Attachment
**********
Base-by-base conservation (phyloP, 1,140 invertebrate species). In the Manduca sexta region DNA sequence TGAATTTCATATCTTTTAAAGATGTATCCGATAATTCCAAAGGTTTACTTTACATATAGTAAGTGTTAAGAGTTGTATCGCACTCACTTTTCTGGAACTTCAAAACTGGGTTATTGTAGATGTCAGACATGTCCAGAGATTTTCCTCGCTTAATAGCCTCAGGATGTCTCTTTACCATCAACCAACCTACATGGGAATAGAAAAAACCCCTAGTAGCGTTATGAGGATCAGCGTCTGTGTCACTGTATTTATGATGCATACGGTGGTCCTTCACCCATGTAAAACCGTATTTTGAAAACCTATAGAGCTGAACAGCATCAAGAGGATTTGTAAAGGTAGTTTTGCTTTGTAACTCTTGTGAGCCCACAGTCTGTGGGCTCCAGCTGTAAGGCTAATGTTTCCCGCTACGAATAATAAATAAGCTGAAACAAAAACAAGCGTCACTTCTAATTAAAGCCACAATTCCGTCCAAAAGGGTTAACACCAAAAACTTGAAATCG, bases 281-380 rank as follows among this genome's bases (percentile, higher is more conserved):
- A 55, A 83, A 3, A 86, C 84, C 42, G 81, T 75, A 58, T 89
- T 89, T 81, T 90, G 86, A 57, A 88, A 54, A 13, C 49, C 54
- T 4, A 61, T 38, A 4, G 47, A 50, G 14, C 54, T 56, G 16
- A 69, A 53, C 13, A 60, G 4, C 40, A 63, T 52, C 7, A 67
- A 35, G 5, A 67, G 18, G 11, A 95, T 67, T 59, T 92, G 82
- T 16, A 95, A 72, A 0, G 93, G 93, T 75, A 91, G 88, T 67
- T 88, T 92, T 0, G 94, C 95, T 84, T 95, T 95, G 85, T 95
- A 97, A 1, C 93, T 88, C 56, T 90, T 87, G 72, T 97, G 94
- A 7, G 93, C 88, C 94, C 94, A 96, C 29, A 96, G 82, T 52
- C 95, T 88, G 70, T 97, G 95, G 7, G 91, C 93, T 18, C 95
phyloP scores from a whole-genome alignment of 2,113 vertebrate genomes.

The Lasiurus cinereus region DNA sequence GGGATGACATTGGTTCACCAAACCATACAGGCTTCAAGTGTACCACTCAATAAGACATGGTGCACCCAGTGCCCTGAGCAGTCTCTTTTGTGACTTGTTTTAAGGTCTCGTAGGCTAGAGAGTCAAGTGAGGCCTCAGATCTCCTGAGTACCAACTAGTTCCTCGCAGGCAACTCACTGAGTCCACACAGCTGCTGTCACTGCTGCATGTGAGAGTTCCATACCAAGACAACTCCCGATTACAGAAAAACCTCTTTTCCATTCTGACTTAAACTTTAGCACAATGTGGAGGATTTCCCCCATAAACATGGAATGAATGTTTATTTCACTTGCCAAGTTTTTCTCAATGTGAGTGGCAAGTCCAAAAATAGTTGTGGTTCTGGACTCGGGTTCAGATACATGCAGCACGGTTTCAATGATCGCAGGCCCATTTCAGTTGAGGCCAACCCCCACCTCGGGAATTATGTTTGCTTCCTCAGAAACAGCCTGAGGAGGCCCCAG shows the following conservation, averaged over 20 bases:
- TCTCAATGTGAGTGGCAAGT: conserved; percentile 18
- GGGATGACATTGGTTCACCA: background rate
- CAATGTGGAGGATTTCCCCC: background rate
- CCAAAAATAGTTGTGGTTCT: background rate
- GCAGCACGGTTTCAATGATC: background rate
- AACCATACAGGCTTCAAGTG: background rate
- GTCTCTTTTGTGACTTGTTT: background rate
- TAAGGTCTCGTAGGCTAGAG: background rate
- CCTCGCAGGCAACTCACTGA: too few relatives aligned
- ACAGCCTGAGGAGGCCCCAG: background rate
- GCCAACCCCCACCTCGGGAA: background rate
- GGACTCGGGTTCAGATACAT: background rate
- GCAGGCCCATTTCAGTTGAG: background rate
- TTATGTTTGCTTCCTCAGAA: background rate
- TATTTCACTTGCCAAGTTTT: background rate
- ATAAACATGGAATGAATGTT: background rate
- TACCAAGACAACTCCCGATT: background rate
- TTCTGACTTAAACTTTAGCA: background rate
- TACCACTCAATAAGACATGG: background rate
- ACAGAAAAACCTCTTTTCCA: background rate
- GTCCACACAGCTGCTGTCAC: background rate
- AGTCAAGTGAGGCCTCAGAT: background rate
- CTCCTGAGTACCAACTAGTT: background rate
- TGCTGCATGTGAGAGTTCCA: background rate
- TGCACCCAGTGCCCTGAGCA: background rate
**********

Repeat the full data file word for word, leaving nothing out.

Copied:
Base-by-base conservation (phyloP, 1,140 invertebrate species). In the Manduca sexta region DNA sequence TGAATTTCATATCTTTTAAAGATGTATCCGATAATTCCAAAGGTTTACTTTACATATAGTAAGTGTTAAGAGTTGTATCGCACTCACTTTTCTGGAACTTCAAAACTGGGTTATTGTAGATGTCAGACATGTCCAGAGATTTTCCTCGCTTAATAGCCTCAGGATGTCTCTTTACCATCAACCAACCTACATGGGAATAGAAAAAACCCCTAGTAGCGTTATGAGGATCAGCGTCTGTGTCACTGTATTTATGATGCATACGGTGGTCCTTCACCCATGTAAAACCGTATTTTGAAAACCTATAGAGCTGAACAGCATCAAGAGGATTTGTAAAGGTAGTTTTGCTTTGTAACTCTTGTGAGCCCACAGTCTGTGGGCTCCAGCTGTAAGGCTAATGTTTCCCGCTACGAATAATAAATAAGCTGAAACAAAAACAAGCGTCACTTCTAATTAAAGCCACAATTCCGTCCAAAAGGGTTAACACCAAAAACTTGAAATCG, bases 281-380 rank as follows among this genome's bases (percentile, higher is more conserved):
- A 55, A 83, A 3, A 86, C 84, C 42, G 81, T 75, A 58, T 89
- T 89, T 81, T 90, G 86, A 57, A 88, A 54, A 13, C 49, C 54
- T 4, A 61, T 38, A 4, G 47, A 50, G 14, C 54, T 56, G 16
- A 69, A 53, C 13, A 60, G 4, C 40, A 63, T 52, C 7, A 67
- A 35, G 5, A 67, G 18, G 11, A 95, T 67, T 59, T 92, G 82
- T 16, A 95, A 72, A 0, G 93, G 93, T 75, A 91, G 88, T 67
- T 88, T 92, T 0, G 94, C 95, T 84, T 95, T 95, G 85, T 95
- A 97, A 1, C 93, T 88, C 56, T 90, T 87, G 72, T 97, G 94
- A 7, G 93, C 88, C 94, C 94, A 96, C 29, A 96, G 82, T 52
- C 95, T 88, G 70, T 97, G 95, G 7, G 91, C 93, T 18, C 95
phyloP scores from a whole-genome alignment of 2,113 vertebrate genomes.

The Lasiurus cinereus region DNA sequence GGGATGACATTGGTTCACCAAACCATACAGGCTTCAAGTGTACCACTCAATAAGACATGGTGCACCCAGTGCCCTGAGCAGTCTCTTTTGTGACTTGTTTTAAGGTCTCGTAGGCTAGAGAGTCAAGTGAGGCCTCAGATCTCCTGAGTACCAACTAGTTCCTCGCAGGCAACTCACTGAGTCCACACAGCTGCTGTCACTGCTGCATGTGAGAGTTCCATACCAAGACAACTCCCGATTACAGAAAAACCTCTTTTCCATTCTGACTTAAACTTTAGCACAATGTGGAGGATTTCCCCCATAAACATGGAATGAATGTTTATTTCACTTGCCAAGTTTTTCTCAATGTGAGTGGCAAGTCCAAAAATAGTTGTGGTTCTGGACTCGGGTTCAGATACATGCAGCACGGTTTCAATGATCGCAGGCCCATTTCAGTTGAGGCCAACCCCCACCTCGGGAATTATGTTTGCTTCCTCAGAAACAGCCTGAGGAGGCCCCAG shows the following conservation, averaged over 20 bases:
- TCTCAATGTGAGTGGCAAGT: conserved; percentile 18
- GGGATGACATTGGTTCACCA: background rate
- CAATGTGGAGGATTTCCCCC: background rate
- CCAAAAATAGTTGTGGTTCT: background rate
- GCAGCACGGTTTCAATGATC: background rate
- AACCATACAGGCTTCAAGTG: background rate
- GTCTCTTTTGTGACTTGTTT: background rate
- TAAGGTCTCGTAGGCTAGAG: background rate
- CCTCGCAGGCAACTCACTGA: too few relatives aligned
- ACAGCCTGAGGAGGCCCCAG: background rate
- GCCAACCCCCACCTCGGGAA: background rate
- GGACTCGGGTTCAGATACAT: background rate
- GCAGGCCCATTTCAGTTGAG: background rate
- TTATGTTTGCTTCCTCAGAA: background rate
- TATTTCACTTGCCAAGTTTT: background rate
- ATAAACATGGAATGAATGTT: background rate
- TACCAAGACAACTCCCGATT: background rate
- TTCTGACTTAAACTTTAGCA: background rate
- TACCACTCAATAAGACATGG: background rate
- ACAGAAAAACCTCTTTTCCA: background rate
- GTCCACACAGCTGCTGTCAC: background rate
- AGTCAAGTGAGGCCTCAGAT: background rate
- CTCCTGAGTACCAACTAGTT: background rate
- TGCTGCATGTGAGAGTTCCA: background rate
- TGCACCCAGTGCCCTGAGCA: background rate